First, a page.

Significantly, there are no provisions in the Act which (1) describe the effect of a Commission finding of no reason to believe or, in such circumstances, (2) define the rights, if any, of a "person claiming to be aggrieved." The absence of such provisions has precipitated the troublesome issue now before us.

The court below concluded, despite this procedural void, that the "plain words of the Act" preclude judicial review of charges which the Commission has rejected. This conclusion could only have been inferred from, rather than directed by, the statutory language. We deem it necessary to examine the Act in its entirety, considering both its legislative history and the perimeters of the problems and issues which prompted its passage.

The journey of the Civil Rights Act of 1964 through the halls of Congress was marked by lively debate in an atmosphere of intense national interest. At journey's end, however, the Act emerged not as originally proposed or debated, but quilted with amendments. There is a dearth of comment about these changes in the pages of the Congressional Record. Notwithstanding the extensive discussions which preceded its passage, and perhaps because of the divisions of house and thought these discussions revealed, the plain fact seems to be that the give-and-take of the legislative process which spawned this Act compromised it into a "final product containing gaps so that 'the question which is [now] raised on the statute never occurred to [Congress].'"*fn4 In such a situation the task of divining the "legislative intent" rests upon the sound application of judicial principles and precedents.

We begin with the well-established principle, only recently reiterated by the Supreme Court, that "there is no presumption against judicial review and in favor of administrative absolutism (see Abbott Laboratories v. Gardner, 387 U.S. 136, 140, 18 L. Ed. 2d 681, 87 S. Ct. 1507), unless that purpose is fairly discernible in the statutory scheme." Association of Data Processing Service Organizations, Inc. v. Camp, 397 U.S. 150, 25 L. Ed. 2d 184, 90 S. Ct. 827 (1970). "Indeed, judicial review of such administrative action is the rule, and nonreviewability an exception which must be demonstrated." Barlow v. Collins, 397 U.S. 159, 90 S. Ct. 832, 25 L. Ed. 2d 192 (1970).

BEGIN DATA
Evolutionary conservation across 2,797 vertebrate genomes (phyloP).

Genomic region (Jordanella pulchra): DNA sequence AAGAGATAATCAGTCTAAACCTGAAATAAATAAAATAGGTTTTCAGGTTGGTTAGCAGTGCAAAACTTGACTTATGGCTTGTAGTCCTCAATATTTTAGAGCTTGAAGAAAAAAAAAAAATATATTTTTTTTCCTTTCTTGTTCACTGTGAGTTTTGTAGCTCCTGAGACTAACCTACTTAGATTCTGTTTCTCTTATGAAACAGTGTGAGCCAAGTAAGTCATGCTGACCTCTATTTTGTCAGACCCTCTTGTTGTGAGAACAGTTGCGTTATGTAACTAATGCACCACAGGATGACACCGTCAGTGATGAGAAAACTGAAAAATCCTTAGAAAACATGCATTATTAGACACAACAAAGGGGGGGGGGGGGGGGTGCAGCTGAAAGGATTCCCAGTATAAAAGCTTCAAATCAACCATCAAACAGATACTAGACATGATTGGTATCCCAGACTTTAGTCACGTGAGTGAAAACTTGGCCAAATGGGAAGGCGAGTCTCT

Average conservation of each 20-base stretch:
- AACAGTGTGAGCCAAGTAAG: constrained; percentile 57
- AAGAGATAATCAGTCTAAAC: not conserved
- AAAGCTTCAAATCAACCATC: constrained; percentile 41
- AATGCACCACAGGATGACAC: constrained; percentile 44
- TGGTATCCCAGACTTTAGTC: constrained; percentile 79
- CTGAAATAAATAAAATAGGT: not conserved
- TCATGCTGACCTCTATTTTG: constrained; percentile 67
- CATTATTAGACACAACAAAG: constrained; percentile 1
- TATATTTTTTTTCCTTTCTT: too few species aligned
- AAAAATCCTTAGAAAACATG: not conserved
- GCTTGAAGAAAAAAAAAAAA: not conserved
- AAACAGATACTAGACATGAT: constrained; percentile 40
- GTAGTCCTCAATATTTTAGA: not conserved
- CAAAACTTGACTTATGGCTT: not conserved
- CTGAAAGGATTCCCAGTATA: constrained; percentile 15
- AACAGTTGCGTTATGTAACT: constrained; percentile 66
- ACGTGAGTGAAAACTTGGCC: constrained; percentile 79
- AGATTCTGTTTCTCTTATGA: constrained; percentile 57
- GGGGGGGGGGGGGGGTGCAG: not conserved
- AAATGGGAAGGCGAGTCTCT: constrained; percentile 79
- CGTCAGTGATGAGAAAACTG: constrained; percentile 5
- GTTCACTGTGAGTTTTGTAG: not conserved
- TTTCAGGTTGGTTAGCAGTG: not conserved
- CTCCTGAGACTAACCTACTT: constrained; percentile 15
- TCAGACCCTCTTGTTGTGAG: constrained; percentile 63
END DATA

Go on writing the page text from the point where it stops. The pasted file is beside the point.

Prior decisions of other circuits which have interpreted Title VII are consistent with the view we take of reviewability. Of particular note is the Fifth Circuit's holding in Miller v. International Paper Co., 408 F.2d 283 (5 Cir. 1969), where suit was filed in the district court following notification from the EEOC that it was unable to determine whether there was reasonable cause to believe the allegations of discrimination. Reversing the dismissal of the action, the court held:

For whatever reason, if voluntary compliance is not achieved within sixty days after the charging party files his complaint with the EEOC, his right to be notified of the failure vests and, upon receipt of notice, he may file suit in the district court. The action or inaction of the EEOC cannot affect the grievant's substantive rights under the statute. We reiterate the holding in [Dent v. St. Louis-San Francisco Ry. Co., 406 F.2d 399] that an effort to conciliate by the ...